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Shabbat Parashat Vayeishev 5781

Parashat Hashavua: The Power of the Ox

Harav Shaul Yisraeli from Siach Shaul p. 120-121

Rashi (based on Bereishit Rabba 84:6) expounds upon the pasuk, “These are the happenings of Yaakov, Yosef ...” (Bereishit 37:2) that whatever happened to Yaakov happened to Yosef. Nevertheless, there was something new about Yosef that was not expected of a son of the saintly Yaakov. Yosef groomed his eyes and styled his hair (Rashi ibid.). It is hard to imagine Yaakov, the unblemished man who sat in tents (Bereishit 25:27), involving himself in such vain beautification. These were new customs unique to Yosef.   

These new practices were also connected to the development of quarrels between the brothers. Yosef brought his father negative reports about his brothers (Bereishit 37:2). Warm feelings were missing in the family. It is true that Chazal criticized Yosef for these reports and related to them as PARTIAL justification for the actions his brothers took against Yosef, we also find that they recognized the very close emotional connection that existed between Yaakov and Yosef.

There is a very clear contrast between Yaakov and Eisav. Eisav took pride in and took steps to increase his power in the world (Bereishit Rabba 63:7). Yaakov chose paths that avoided Eisav and avoided trouble. He did not react decisively over the actions of Shechem against Dina. He progressed on his journey slowly, to handle his children and flock carefully. In contrast, Eisav attained “desired clothes” (see Bereishit 27:15) and pursued beauty and glory, even if the price of that pursuit was the need to kill people. He paved the path of his “cultural” attainment with hundreds of people trampled and choked.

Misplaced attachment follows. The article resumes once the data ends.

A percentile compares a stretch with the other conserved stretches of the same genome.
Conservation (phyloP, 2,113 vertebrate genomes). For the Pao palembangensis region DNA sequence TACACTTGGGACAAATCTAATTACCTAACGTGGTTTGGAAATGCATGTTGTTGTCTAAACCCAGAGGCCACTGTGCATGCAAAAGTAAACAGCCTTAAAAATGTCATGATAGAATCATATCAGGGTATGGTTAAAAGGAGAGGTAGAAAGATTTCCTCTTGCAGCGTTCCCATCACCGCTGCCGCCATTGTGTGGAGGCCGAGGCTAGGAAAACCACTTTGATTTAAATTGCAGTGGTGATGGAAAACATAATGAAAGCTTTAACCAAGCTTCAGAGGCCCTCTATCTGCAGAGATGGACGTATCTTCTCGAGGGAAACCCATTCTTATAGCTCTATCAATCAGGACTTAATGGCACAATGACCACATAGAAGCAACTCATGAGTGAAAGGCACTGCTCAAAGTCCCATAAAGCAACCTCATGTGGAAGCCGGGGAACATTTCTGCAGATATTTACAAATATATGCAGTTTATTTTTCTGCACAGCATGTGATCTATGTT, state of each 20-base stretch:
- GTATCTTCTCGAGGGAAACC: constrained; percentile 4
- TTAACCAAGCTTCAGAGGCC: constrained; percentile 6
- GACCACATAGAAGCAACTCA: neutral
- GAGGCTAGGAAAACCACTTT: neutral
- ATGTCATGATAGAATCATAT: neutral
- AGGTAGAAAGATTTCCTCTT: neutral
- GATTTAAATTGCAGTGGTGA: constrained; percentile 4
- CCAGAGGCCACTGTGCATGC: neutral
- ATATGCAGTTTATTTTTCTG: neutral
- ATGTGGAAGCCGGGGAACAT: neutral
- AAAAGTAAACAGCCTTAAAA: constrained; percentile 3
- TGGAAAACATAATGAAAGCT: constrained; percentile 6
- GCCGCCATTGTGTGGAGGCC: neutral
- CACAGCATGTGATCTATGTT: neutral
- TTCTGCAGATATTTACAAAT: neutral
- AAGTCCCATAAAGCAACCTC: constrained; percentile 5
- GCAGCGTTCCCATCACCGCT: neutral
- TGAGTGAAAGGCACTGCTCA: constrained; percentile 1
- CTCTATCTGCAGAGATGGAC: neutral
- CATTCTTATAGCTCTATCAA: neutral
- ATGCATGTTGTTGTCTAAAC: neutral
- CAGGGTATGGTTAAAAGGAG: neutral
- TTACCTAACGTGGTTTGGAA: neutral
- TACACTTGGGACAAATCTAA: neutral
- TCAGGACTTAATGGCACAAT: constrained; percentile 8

On the other hand, we cannot deny that Yaakov was missing some of the sharp finishes that Eisav used effectively. It seems that over-hesitancy was a part of Yaakov’s makeup. Chazal, for example, were not happy that Yaakov bowed down eight times when approaching his brother (Bereishit Rabba 75:11).

This is where Yosef came along. He merged the characteristics of his father and his uncle. He unveiled a new style, interested in his hair and his eyes. But on the other hand, even when he already had a grasp on dominion, he still reminded his brothers that he was connected to the Torah he learned with his father (see Rashi ibid. 45:27). When his master’s wife offered him all that he could desire, he did not delay a moment and ran away from sin. His good looks and style did not blemish his morality. His externalities did not come at the expense of his internal rectitude. This is the characteristic with which he approached power and which Paroh appreciated.

Centuries later, at the time of the Hasmoneans, when the Greeks stood up against Israel, they attacked with the idea of an ox (which is the symbol of Yosef – see Devarim 33:17). The Greeks said: “Write on the horn of an ox that you do not have a part in the G-d of Israel” (Bereishit Rabba 5:4). Pious Jews gave their lives in sanctification of His Name and in battle. That awoke the power of the ox within Israel. They did not go like sheep to the slaughter, but stood with strength. The negative writing on the ox’s horn was replaced with the internal and external characteristic of power from Yosef.   
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